Could Malta, a little island nation with a population of 400,000, be the most IT-savvy country in Europe?
Well, it all depends how you measure it. Technology exports, innovation, research spending or broadband usage: all skew the answer in different directions. Scandinavian countries lead in telecommunications deployment, Germany in patent awards and others in technology exports.
For instance Malta, a member of the European Union since May 2004, derives a greater proportion of its export revenue from high technology than any other European country, according to figures from Eurostat, the statistical service of the European Commission. High-tech goods and services accounted for 55.9 percent of Malta's exports in 2004.
In Ireland, where the government has worked hard to attract pan-European manufacturing, distribution and service operations for IT manufacturers including Apple Computer, Dell and Intel, high technology only accounted for 29.1 percent of the country's exports. In comparison, the U.S. gained 27 percent of its export revenue from high technology and Japan 22.8 percent.
For the U.K. the figure is 22.7 percent, and for France 20 percent, with Germany trailing at 14.8 percent.
Eurostat's definition of high-tech encompasses more than just computers: It also includes the manufacture of consumer electronic devices, pharmaceuticals, medical instruments and aircraft. The service side is almost exclusively IT-related, though: it includes telecommunications, computer and related activities and R&D (research and development).
Malta's high-tech industry is a giant in another surprising sense: production value or, roughly speaking, sales. Its manufacturers generated annual average production value of Euro 21 million (AUD$33 million), according to figures from Eurostat for 2002, the most recent year for which data is available. The average is pulled up by the activities of a few big companies, including the Maltese subsidiary of automotive switch and sensor maker Methode Electronics, which contributes annual sales of around Euro 44 million to the group, and the Maltese division of ST Microelectronics, which claims to be the island's biggest exporter.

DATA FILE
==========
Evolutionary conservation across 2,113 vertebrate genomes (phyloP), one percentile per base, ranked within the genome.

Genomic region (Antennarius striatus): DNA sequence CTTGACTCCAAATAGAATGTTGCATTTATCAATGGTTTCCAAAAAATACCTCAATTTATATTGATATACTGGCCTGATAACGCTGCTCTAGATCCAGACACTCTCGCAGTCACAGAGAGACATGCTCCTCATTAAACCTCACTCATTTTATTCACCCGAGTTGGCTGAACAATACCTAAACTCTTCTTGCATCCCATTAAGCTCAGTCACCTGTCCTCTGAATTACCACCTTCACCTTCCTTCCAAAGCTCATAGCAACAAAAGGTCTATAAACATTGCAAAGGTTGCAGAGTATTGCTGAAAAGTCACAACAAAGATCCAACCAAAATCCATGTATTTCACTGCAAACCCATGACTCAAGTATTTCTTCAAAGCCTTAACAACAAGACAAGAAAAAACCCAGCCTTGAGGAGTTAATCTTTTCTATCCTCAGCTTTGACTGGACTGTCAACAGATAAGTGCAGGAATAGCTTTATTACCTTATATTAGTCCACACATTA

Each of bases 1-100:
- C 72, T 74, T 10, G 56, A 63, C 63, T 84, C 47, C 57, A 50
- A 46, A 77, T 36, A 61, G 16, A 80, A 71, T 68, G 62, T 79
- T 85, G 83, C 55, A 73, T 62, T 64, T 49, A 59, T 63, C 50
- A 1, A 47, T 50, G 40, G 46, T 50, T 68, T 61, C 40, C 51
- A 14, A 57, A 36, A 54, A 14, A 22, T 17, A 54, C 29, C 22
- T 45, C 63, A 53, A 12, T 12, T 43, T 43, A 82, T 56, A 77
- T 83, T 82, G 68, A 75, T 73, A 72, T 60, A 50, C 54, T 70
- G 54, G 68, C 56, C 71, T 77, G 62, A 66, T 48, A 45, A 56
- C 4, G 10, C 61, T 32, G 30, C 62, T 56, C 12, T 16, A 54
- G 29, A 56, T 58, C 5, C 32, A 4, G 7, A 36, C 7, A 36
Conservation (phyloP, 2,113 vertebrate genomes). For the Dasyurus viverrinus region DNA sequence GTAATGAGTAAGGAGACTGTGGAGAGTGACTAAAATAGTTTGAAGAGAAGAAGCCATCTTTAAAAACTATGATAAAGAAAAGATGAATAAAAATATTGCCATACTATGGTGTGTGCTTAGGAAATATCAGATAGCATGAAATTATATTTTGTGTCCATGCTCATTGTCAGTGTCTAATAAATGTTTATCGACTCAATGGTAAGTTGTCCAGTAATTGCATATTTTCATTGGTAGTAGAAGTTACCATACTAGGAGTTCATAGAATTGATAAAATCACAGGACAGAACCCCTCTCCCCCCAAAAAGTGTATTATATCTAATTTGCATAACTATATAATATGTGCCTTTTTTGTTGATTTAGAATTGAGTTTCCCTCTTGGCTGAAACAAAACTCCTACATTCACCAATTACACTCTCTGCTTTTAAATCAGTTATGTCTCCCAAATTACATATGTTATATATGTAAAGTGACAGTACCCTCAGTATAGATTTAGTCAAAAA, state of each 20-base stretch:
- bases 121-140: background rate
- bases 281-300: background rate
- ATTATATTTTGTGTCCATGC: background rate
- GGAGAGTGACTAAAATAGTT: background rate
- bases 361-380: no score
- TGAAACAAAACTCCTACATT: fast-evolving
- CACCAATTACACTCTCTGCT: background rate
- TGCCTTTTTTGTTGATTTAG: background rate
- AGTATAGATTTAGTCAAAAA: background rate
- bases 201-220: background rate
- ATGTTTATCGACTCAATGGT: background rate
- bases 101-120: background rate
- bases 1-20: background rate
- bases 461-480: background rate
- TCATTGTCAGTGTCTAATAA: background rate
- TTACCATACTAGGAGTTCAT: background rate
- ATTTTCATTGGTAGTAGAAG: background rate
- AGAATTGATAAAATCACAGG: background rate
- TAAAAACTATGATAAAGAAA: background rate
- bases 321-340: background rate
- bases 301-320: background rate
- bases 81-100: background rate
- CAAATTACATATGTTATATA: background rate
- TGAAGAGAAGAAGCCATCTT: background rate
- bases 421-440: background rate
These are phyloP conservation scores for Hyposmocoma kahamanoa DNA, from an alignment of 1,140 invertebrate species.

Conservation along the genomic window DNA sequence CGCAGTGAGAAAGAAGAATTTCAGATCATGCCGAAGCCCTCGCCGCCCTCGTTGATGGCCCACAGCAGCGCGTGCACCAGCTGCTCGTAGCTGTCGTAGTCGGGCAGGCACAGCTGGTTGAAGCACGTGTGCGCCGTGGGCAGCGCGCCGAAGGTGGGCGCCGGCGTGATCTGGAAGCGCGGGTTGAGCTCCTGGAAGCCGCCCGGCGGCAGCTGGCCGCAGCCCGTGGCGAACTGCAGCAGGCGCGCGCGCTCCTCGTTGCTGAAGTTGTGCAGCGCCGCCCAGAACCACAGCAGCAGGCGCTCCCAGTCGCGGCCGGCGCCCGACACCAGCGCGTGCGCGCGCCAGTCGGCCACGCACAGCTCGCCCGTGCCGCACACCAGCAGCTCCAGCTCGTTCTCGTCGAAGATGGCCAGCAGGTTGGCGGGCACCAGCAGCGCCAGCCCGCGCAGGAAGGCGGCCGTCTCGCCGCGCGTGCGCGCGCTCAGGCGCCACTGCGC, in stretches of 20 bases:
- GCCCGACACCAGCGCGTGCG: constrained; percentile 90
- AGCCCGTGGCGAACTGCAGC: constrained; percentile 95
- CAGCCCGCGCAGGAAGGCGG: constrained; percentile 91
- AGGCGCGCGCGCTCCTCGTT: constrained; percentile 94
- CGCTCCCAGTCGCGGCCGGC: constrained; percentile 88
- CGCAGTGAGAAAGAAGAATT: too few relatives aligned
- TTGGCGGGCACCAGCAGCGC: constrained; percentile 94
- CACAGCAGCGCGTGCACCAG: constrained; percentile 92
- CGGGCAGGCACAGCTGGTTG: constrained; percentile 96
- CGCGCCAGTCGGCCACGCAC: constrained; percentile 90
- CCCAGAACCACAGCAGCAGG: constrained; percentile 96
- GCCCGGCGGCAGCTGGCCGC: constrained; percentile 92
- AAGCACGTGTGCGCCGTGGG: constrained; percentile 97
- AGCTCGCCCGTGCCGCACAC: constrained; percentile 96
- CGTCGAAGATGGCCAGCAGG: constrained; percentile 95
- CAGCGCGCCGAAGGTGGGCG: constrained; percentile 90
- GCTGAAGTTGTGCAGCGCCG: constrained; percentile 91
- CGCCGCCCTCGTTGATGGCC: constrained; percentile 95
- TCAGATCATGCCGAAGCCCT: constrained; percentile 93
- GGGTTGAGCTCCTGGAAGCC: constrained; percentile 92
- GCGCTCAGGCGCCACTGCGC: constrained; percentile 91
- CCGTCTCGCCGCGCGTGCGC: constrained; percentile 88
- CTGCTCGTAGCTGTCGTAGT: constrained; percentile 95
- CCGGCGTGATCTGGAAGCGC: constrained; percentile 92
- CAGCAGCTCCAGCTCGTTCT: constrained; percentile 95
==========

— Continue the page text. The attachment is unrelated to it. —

Let's keep things in perspective, though: Malta has fewer than 290 high-tech manufacturers (for this country, Eurostat lumps high-tech manufacturers in with makers of bulk chemicals, machinery and motor vehicles) but Italy has over 34,651 of them, making it the country with the most high-tech manufacturing companies in Europe. That's almost twice as many as Germany, and represents 6.3 percent of the country's total manufacturing companies. However, despite being more numerous than their German counterparts, the Italian companies were much smaller, with average production values one third or less of those in Germany.
Where Germany excels is in the proportion of its manufacturing businesses that are in the high-tech sector.
Of Germany's 196,702 manufacturing companies, 19,346 or 9.8 percent were in the high-tech sector in 2002, ahead of the average of 6.3 percent for Europe's 25 member states (although only 15 of them were members at that time the statistics were gathered).
Curiously, though, Germany's high-tech manufacturers generated slightly less production value than their low-tech counterparts, with both categories averaging between Euro 6 million and Euro 7 million.
The U.K.'s 11,866 high-tech manufacturers, 7.2 percent of the country's total, were more productive, with average production values of almost Euro 10 million each, compared to Euro 4 million for the country's non-high-tech manufacturers.
France, too, had a productive high-tech manufacturing sector: its 16,188 high-tech manufacturers (6.5 percent of the total) had average production values of almost Euro 9 million, while the rest of its manufacturing sector struggled to reach Euro 4 million on average.
The relatively high production value of Germany's non-high-tech manufacturers compared to the U.K. could be due to the disappearance of Britain's traditional heavy manufacturing industry, and that country's subsequent move into the service sector.
Britain's high-tech ambitions manifest themselves more in services than in manufacturing. Although the U.K. and Germany had about the same number of service companies per capita (499,587 for Germany, 425,819 for the U.K.) 19 percent of Britain's service sector is involved in high-tech knowledge and information services, compared to 4.4 percent in Germany.
Spending on R&D is one way in which companies -- and countries -- stay ahead of their market. Average spending on R&D was 1.9 percent of gross domestic product (GDP) in the E.U. in 2004, compared to 2.59 percent in the U.S. and 3.15 percent in Japan, according to Eurostat. In Europe, 54 percent of that expenditure was financed by businesses, and the rest by governments. In the U.S., 63 percent of R&D was financed by business, and in Japan 75 percent.
By 2010, the European Commission wants European R&D spending to reach 3 percent of GDP, with two-thirds of that financed by industry,
So how are the various European countries approaching that goal?